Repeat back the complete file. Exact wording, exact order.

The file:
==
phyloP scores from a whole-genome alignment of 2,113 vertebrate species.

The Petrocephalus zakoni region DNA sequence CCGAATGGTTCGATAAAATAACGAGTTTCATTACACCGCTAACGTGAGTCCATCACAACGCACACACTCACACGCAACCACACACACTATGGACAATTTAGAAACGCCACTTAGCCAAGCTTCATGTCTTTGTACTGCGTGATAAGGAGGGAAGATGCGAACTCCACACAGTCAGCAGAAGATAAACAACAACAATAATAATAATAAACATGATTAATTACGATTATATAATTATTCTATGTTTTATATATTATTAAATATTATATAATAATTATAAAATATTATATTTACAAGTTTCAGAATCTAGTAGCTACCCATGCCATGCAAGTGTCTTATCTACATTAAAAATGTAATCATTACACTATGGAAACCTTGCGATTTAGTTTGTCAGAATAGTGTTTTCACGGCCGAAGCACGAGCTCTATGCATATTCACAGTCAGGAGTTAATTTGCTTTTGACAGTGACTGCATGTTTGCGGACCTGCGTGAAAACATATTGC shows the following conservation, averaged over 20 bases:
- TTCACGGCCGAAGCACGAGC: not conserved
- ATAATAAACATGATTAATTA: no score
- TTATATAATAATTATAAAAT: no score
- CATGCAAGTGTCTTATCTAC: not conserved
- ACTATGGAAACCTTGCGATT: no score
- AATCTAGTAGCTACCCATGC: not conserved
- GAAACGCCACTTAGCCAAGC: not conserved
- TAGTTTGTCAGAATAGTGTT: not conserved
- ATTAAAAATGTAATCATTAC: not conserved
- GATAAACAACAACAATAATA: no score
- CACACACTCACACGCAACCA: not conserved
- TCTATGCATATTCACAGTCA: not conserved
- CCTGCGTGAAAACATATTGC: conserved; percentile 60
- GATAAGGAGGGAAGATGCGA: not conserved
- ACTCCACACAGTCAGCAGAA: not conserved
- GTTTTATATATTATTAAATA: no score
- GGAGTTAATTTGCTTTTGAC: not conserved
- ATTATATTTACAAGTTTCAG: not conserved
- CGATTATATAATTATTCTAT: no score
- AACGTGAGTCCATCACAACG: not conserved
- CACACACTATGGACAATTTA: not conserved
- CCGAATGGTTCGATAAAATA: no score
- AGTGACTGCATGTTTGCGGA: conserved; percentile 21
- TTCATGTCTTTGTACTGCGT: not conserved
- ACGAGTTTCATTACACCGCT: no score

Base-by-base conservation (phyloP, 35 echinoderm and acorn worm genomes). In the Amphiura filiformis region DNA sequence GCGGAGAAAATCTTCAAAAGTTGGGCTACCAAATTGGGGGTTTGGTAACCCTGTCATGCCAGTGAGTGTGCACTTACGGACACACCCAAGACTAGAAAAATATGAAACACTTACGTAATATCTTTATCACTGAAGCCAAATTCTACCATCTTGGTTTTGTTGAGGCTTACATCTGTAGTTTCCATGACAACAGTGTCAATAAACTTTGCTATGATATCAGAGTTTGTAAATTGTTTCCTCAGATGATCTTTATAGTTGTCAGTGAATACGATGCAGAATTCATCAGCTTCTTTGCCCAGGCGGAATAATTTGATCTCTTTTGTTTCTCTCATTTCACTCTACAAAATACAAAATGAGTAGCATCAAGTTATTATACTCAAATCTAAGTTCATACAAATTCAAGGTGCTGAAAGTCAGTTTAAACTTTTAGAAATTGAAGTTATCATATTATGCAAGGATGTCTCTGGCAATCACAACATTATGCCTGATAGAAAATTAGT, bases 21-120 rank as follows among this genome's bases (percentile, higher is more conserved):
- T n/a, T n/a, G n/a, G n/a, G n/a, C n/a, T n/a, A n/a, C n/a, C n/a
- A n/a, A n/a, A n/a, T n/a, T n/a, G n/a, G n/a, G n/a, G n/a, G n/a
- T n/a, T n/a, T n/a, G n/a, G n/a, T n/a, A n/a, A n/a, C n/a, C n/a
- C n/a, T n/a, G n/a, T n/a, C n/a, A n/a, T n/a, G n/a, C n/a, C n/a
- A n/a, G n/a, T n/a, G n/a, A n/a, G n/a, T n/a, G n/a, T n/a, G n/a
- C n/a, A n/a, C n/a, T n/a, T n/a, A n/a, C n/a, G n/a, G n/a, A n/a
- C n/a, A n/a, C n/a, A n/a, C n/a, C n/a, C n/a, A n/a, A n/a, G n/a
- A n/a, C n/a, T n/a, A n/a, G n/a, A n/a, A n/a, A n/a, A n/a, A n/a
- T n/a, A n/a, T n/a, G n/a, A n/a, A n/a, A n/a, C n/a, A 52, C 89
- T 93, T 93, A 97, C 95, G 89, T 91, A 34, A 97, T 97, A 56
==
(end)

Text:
phyloP scores from a whole-genome alignment of 2,113 vertebrate species.

The Petrocephalus zakoni region DNA sequence CCGAATGGTTCGATAAAATAACGAGTTTCATTACACCGCTAACGTGAGTCCATCACAACGCACACACTCACACGCAACCACACACACTATGGACAATTTAGAAACGCCACTTAGCCAAGCTTCATGTCTTTGTACTGCGTGATAAGGAGGGAAGATGCGAACTCCACACAGTCAGCAGAAGATAAACAACAACAATAATAATAATAAACATGATTAATTACGATTATATAATTATTCTATGTTTTATATATTATTAAATATTATATAATAATTATAAAATATTATATTTACAAGTTTCAGAATCTAGTAGCTACCCATGCCATGCAAGTGTCTTATCTACATTAAAAATGTAATCATTACACTATGGAAACCTTGCGATTTAGTTTGTCAGAATAGTGTTTTCACGGCCGAAGCACGAGCTCTATGCATATTCACAGTCAGGAGTTAATTTGCTTTTGACAGTGACTGCATGTTTGCGGACCTGCGTGAAAACATATTGC shows the following conservation, averaged over 20 bases:
- TTCACGGCCGAAGCACGAGC: not conserved
- ATAATAAACATGATTAATTA: no score
- TTATATAATAATTATAAAAT: no score
- CATGCAAGTGTCTTATCTAC: not conserved
- ACTATGGAAACCTTGCGATT: no score
- AATCTAGTAGCTACCCATGC: not conserved
- GAAACGCCACTTAGCCAAGC: not conserved
- TAGTTTGTCAGAATAGTGTT: not conserved
- ATTAAAAATGTAATCATTAC: not conserved
- GATAAACAACAACAATAATA: no score
- CACACACTCACACGCAACCA: not conserved
- TCTATGCATATTCACAGTCA: not conserved
- CCTGCGTGAAAACATATTGC: conserved; percentile 60
- GATAAGGAGGGAAGATGCGA: not conserved
- ACTCCACACAGTCAGCAGAA: not conserved
- GTTTTATATATTATTAAATA: no score
- GGAGTTAATTTGCTTTTGAC: not conserved
- ATTATATTTACAAGTTTCAG: not conserved
- CGATTATATAATTATTCTAT: no score
- AACGTGAGTCCATCACAACG: not conserved
- CACACACTATGGACAATTTA: not conserved
- CCGAATGGTTCGATAAAATA: no score
- AGTGACTGCATGTTTGCGGA: conserved; percentile 21
- TTCATGTCTTTGTACTGCGT: not conserved
- ACGAGTTTCATTACACCGCT: no score

Base-by-base conservation (phyloP, 35 echinoderm and acorn worm genomes). In the Amphiura filiformis region DNA sequence GCGGAGAAAATCTTCAAAAGTTGGGCTACCAAATTGGGGGTTTGGTAACCCTGTCATGCCAGTGAGTGTGCACTTACGGACACACCCAAGACTAGAAAAATATGAAACACTTACGTAATATCTTTATCACTGAAGCCAAATTCTACCATCTTGGTTTTGTTGAGGCTTACATCTGTAGTTTCCATGACAACAGTGTCAATAAACTTTGCTATGATATCAGAGTTTGTAAATTGTTTCCTCAGATGATCTTTATAGTTGTCAGTGAATACGATGCAGAATTCATCAGCTTCTTTGCCCAGGCGGAATAATTTGATCTCTTTTGTTTCTCTCATTTCACTCTACAAAATACAAAATGAGTAGCATCAAGTTATTATACTCAAATCTAAGTTCATACAAATTCAAGGTGCTGAAAGTCAGTTTAAACTTTTAGAAATTGAAGTTATCATATTATGCAAGGATGTCTCTGGCAATCACAACATTATGCCTGATAGAAAATTAGT, bases 21-120 rank as follows among this genome's bases (percentile, higher is more conserved):
- T n/a, T n/a, G n/a, G n/a, G n/a, C n/a, T n/a, A n/a, C n/a, C n/a
- A n/a, A n/a, A n/a, T n/a, T n/a, G n/a, G n/a, G n/a, G n/a, G n/a
- T n/a, T n/a, T n/a, G n/a, G n/a, T n/a, A n/a, A n/a, C n/a, C n/a
- C n/a, T n/a, G n/a, T n/a, C n/a, A n/a, T n/a, G n/a, C n/a, C n/a
- A n/a, G n/a, T n/a, G n/a, A n/a, G n/a, T n/a, G n/a, T n/a, G n/a
- C n/a, A n/a, C n/a, T n/a, T n/a, A n/a, C n/a, G n/a, G n/a, A n/a
- C n/a, A n/a, C n/a, A n/a, C n/a, C n/a, C n/a, A n/a, A n/a, G n/a
- A n/a, C n/a, T n/a, A n/a, G n/a, A n/a, A n/a, A n/a, A n/a, A n/a
- T n/a, A n/a, T n/a, G n/a, A n/a, A n/a, A n/a, C n/a, A 52, C 89
- T 93, T 93, A 97, C 95, G 89, T 91, A 34, A 97, T 97, A 56